Programming and Netrunning 101 v2
(INTRODUCTORY TEXT GOES HERE)
Interface: The ability to apply programs towards the desired goal: to get them running properly, to operate them so that the desired function is performed and to get multiple programs interacting correctly.
Netwise: Internet streetsmarts: where to get things, who to talk to and how, what is important, what is not important, what is the expected return on investment in the e-mails these Nigerian princes keep sending you.
Data Search: The ability to find what you are looking for in the digital sphere. How to use search engines, what forums to check, etc.
Programming: The ability to create new programs and to modify existing ones either to perform different functions or to alter their fingerprint. Knowledge of the various programming languages and the best practices of coding.
VR Graphics: The ability to create icons with impressive visuals. These can awe those who do not have actual knowledge of the way the net functions, but even those who know that the icon has little to do with the actual capabilities of a program usually prefer pleasing visuals.
The most common representation of a virtual space is some variant of the DataStreet™ viewer. Each area of the local system is a room, separated from other rooms by security controls represented by doors. Althrough the application of the VR Graphics can give the DataStreet™ any look desired, the (usually) tree-like structure of rooms which lead to other rooms is not commonly altered. If the system does not supply a look the default look of the user’s system is used.
A typical system has one entry point from the Internet with a room containing the publicly available parts of the system, for example the public site of a corporation which is hosted on the system. If no part of the system is public this room is empty. One (or more) doors lead from this entry room to other rooms that contain data and access to programs that are not publicly available. In order for the user to move from one room to the next they need to pass through the security control, the door, that separates the rooms: for example they need to input a valid user name and password. Or they might apply illegal methods and circumvent the security controls.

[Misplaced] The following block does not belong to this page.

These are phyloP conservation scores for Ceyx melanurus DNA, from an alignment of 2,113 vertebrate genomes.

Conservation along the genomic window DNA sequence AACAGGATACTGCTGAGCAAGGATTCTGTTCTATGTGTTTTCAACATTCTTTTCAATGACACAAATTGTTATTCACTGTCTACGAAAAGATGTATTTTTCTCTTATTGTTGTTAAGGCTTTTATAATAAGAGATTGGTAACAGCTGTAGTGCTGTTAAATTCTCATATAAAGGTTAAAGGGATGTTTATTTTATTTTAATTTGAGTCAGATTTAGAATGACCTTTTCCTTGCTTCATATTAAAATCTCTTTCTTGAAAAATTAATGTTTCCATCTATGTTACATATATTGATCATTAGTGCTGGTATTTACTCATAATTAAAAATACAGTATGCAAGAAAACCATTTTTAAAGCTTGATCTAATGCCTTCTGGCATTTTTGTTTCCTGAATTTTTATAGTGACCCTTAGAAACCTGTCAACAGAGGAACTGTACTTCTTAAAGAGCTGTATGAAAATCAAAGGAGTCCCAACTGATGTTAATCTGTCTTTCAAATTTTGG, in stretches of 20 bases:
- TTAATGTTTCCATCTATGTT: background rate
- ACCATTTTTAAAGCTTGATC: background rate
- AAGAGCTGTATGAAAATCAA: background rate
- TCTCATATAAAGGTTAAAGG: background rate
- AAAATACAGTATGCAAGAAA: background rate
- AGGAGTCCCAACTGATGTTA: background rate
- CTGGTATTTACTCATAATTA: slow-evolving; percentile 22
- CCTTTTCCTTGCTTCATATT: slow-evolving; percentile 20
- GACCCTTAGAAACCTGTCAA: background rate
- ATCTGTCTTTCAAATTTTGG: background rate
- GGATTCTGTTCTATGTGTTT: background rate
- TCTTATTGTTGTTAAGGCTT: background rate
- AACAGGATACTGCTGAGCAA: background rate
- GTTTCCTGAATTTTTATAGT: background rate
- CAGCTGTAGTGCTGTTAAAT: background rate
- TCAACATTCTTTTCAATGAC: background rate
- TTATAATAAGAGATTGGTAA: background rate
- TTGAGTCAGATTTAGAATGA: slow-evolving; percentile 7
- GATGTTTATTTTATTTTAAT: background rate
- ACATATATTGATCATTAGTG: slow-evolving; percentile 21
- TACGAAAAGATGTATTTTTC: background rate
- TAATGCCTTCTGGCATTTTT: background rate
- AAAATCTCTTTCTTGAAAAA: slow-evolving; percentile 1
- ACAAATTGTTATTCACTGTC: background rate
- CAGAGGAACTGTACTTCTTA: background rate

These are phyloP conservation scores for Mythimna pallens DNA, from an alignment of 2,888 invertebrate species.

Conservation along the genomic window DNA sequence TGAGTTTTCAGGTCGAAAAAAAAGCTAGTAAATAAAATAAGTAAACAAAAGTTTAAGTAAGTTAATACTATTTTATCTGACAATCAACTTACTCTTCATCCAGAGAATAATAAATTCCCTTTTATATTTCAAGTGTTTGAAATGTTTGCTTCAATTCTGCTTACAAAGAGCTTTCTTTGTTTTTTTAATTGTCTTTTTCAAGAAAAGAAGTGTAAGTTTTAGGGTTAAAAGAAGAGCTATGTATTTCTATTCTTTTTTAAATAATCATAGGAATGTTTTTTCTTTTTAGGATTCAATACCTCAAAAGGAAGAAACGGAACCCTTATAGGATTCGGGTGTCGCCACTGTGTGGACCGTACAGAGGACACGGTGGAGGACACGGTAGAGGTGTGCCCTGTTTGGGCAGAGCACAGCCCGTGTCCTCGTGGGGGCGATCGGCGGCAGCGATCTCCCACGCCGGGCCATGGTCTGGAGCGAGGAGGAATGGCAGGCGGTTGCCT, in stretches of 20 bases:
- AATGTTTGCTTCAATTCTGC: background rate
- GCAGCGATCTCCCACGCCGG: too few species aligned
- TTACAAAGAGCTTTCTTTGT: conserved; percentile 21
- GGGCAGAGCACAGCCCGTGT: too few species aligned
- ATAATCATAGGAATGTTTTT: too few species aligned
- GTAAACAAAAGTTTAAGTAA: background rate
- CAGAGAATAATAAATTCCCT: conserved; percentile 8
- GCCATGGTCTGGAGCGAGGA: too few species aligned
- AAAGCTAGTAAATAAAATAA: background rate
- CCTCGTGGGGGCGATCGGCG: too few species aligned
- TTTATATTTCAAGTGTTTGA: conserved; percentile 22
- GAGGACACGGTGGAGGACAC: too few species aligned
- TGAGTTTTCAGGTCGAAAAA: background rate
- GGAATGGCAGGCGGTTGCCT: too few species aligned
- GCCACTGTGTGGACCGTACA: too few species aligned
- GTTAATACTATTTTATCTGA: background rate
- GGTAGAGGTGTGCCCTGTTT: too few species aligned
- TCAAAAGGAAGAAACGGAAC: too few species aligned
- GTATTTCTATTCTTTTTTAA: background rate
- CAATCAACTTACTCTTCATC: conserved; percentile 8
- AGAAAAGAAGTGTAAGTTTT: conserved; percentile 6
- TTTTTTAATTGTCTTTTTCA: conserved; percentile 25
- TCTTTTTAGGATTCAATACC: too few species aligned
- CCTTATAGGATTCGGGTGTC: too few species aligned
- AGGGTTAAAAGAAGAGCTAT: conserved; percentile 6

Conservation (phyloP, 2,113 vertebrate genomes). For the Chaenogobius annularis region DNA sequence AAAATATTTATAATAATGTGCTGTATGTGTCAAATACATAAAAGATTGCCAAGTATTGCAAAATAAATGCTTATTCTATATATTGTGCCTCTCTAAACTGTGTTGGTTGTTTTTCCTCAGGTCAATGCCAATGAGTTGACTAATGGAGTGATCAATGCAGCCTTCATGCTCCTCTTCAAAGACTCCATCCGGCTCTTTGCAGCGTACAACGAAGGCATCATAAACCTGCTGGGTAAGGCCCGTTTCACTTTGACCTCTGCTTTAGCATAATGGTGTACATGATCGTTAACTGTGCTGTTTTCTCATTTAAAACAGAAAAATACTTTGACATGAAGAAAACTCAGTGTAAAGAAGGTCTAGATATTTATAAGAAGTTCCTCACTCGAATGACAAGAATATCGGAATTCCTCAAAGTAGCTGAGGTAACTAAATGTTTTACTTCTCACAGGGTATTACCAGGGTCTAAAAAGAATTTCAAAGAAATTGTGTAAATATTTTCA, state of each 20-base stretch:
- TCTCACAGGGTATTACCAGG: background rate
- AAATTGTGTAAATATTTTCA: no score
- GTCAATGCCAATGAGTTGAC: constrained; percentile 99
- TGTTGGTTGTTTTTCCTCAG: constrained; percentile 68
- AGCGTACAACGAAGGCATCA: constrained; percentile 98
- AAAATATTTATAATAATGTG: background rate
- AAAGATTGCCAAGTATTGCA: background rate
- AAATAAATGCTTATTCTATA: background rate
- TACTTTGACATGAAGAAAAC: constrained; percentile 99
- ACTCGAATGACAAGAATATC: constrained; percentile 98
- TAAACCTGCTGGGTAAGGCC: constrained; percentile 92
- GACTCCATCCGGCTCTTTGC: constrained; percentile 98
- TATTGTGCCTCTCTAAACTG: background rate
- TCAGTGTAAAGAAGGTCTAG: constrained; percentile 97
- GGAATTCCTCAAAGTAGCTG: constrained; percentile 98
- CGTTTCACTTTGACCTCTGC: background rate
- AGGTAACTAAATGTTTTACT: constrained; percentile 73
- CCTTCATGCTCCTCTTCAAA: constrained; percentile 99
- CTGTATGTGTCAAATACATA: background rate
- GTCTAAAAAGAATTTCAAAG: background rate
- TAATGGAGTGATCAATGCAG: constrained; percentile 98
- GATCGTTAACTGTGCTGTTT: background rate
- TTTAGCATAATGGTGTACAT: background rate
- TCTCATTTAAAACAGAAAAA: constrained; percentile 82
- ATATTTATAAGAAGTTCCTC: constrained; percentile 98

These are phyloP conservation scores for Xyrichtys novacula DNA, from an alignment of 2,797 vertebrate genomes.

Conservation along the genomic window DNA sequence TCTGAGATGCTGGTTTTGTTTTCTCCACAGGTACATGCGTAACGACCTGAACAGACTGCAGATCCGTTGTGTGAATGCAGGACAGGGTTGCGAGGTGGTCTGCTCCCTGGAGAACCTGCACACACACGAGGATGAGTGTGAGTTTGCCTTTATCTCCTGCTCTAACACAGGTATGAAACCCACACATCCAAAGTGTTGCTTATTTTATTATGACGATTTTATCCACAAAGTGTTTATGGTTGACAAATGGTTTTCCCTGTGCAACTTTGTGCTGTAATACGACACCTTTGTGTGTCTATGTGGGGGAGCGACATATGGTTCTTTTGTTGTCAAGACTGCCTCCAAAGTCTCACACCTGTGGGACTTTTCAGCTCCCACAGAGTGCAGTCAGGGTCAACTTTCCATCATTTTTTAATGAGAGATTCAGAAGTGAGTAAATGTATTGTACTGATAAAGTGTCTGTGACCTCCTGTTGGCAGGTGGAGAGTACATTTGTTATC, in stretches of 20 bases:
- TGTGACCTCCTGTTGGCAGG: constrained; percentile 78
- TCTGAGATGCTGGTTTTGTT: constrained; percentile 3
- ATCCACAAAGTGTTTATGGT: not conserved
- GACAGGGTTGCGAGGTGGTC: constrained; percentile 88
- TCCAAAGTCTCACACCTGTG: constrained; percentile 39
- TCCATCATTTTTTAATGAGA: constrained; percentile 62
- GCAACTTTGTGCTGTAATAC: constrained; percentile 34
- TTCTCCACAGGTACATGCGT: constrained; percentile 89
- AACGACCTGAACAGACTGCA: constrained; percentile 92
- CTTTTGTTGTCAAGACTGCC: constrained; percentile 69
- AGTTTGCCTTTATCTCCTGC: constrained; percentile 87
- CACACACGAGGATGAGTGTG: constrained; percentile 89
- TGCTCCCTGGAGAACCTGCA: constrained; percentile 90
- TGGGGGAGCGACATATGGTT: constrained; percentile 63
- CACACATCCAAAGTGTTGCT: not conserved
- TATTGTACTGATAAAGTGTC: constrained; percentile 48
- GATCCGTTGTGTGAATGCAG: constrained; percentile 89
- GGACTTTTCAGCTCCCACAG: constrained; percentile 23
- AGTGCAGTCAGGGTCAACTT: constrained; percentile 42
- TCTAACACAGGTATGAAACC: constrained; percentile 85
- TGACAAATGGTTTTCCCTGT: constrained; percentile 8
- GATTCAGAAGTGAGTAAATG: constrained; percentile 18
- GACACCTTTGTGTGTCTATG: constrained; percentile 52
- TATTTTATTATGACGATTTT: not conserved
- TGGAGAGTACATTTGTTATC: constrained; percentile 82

A room can have multiple levels of access to it depending on which door the user entered the room by. At the most basic the room has only one level of access: once you are in you can do whatever you want. Because this would essentially be a hacker’s paradise, most rooms have at least two levels of access: user and root. Those with user level access are able to interact with the programs and files in the room but can not give access rights to the room or run certain programs. Those with root access do not have these limitations, and might install back doors, alter the programs of the room or even the look of the room itself. Some rooms differentiate even more levels of access: for example a room containing a forum might have three levels of access, guest (read only), member (can post on the forum and edit own posts) and admin (can edit anyone’s posts, ban members, alter the forum program, etc.). Use your imagination. There must always be some route for gaining complete control over every room. Otherwise it would be impossible for the admin to control the system.
Sometimes the admin of the system does not want the door to be immediately obvious. A door can be hidden by someone with admin rights with an INT+Netwise roll. If the room has nothing else besides the door a -5 penalty is applied the roll. If the room is cluttered a bonus is applied to the roll up to +5 for incredibly cluttered rooms running thousands of programs. The difficulty class this roll would have succeeded at is the task difficulty for finding the door. Anyone visiting the room can attempt to discover the door with an INT + Netwise roll.
The idea of the deck originated from modern computers and programs having a digital fingerprint that firewalls use to ban software and hardware. Although anyone with half a brain could (and still can) alter the fingerprints and circumvent these locks, doing so took time runners just didn’t have in the middle of a run. To counter this runners started getting multiple different attack programs and secondary computers, just in case they got smacked with a banhammer. Over the years this idea grew and took on a life of its own amongst netrunners: your deck is not just your programs and rigs, it is the grand total of the moves you can make and the power you wield.
To today’s netrunner a deck is far more than extra programs and rigs: it is a way of life. Anything which gives you an edge can be part of your deck: your skills, other equipment, plans, even your buddies. The ability to put together a deck is very much the essence of being a netrunner, and the good ones are always looking for new things to add to their decks.
Making a run
A run is a remote attack against a computer system that is executed through a network. Unlike a direct attack, such as with a sledgehammer.
Starting a run
Roll the length of your trace at the start of the run. See The Trace for more information.